FILE - North Carolina House Speaker Tim Moore

North Carolina House Speaker Tim Moore, R-Cleveland

(The Center Square) – House Speaker Tim Moore condemned North Carolina Democrats on Monday for committing to a national campaign that includes defunding the police.

Nearly 90 elected officials and candidates from North Carolina took a pledge to model legislation to meet seven policy goals proposed by liberal advocacy group Future Now. One of the proposals calls for reallocating money from law enforcement to fund community-based programs.

“Law enforcement officers across our nation, in our state, are being targeted," Moore, R-Cleveland, said Monday. "I consider this pledge, signing this pledge, a direct attack on all those in law enforcement in North Carolina."

The legislative plan, called the Community Reinvestment Act, proposes creating a commission to review state and law enforcement agencies' budgets. The commission would work to "generate savings" to reinvest in youth programs, mental health services, housing, jobs, training and small businesses.

"Communities are safest when all residents have access to education, jobs and opportunities to build their lives – higher education and employment levels are associated with lower crime rates," the pledge states. "Police funding, on the other hand, has been shown to have no connection to crime rates."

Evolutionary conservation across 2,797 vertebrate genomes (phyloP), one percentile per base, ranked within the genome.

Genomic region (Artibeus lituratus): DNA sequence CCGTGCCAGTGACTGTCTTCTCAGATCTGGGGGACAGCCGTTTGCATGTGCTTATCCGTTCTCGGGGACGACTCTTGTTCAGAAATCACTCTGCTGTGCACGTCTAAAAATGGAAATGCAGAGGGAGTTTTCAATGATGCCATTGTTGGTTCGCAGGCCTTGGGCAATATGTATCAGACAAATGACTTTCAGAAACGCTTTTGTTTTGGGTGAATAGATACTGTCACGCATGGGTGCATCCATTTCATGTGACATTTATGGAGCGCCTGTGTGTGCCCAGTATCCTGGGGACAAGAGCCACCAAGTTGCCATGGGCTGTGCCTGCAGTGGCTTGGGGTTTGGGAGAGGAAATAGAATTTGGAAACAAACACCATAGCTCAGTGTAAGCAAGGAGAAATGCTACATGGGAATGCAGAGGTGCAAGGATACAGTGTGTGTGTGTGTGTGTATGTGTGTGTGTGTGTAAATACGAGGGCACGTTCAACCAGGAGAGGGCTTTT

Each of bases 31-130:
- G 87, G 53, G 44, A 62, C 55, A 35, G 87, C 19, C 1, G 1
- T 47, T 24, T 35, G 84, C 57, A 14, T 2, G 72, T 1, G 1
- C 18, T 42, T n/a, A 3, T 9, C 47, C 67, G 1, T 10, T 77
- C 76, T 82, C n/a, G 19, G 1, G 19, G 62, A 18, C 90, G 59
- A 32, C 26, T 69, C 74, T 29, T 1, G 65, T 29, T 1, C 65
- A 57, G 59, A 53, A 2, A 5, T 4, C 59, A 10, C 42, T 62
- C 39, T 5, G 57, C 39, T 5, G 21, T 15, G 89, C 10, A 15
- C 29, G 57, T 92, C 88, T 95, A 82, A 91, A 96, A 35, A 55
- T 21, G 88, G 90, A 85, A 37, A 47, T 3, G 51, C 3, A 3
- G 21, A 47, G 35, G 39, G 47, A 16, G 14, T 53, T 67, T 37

About 50 North Carolina House members and candidates, including House Minority Leader Darren Jackson, D-Wake, signed the pledge to achieve the policy goals by 2030.

The Center Square reached out to Jackson and a handful of other House members who signed the pledge, but none provided comment.

About 10 percent – or $2.2 billion – of the state's budget was set aside for public safety in fiscal year 2020.

Activists tied to Black Lives Matter protests have called on the government to "defund the police." The movement quickly spread to social media and among political candidates.

Craven County Sheriff Chip Hughes said decreasing law enforcement funding would limit resources and could jeopardize the safety of North Carolinians.

The Community Reinvestment Act falls under Future Now's plan for achieving equal opportunity for all. They believe the legislation, along with improving police oversight, banning police use of military equipment and protecting victims from eviction, will help eliminate ethnic and racial profiling.

Former Pender County Sheriff turned state Rep. Carson Smith, R-Columbus, said those who took the pledge are "siding with the mob against law enforcement."

"This is not how it works. This is not leadership,” Smith said. “You don't dismantle a whole justice system like some want to do. You change laws and change policies if you disagree."

Staff Reporter

Nyamekye Daniel has been a journalist for four years. She was the managing editor for the South Florida Media Network and a staff writer for The Miami Times. Daniel's work has also appeared in the Sun-Sentinel, Miami Herald and The New York Times.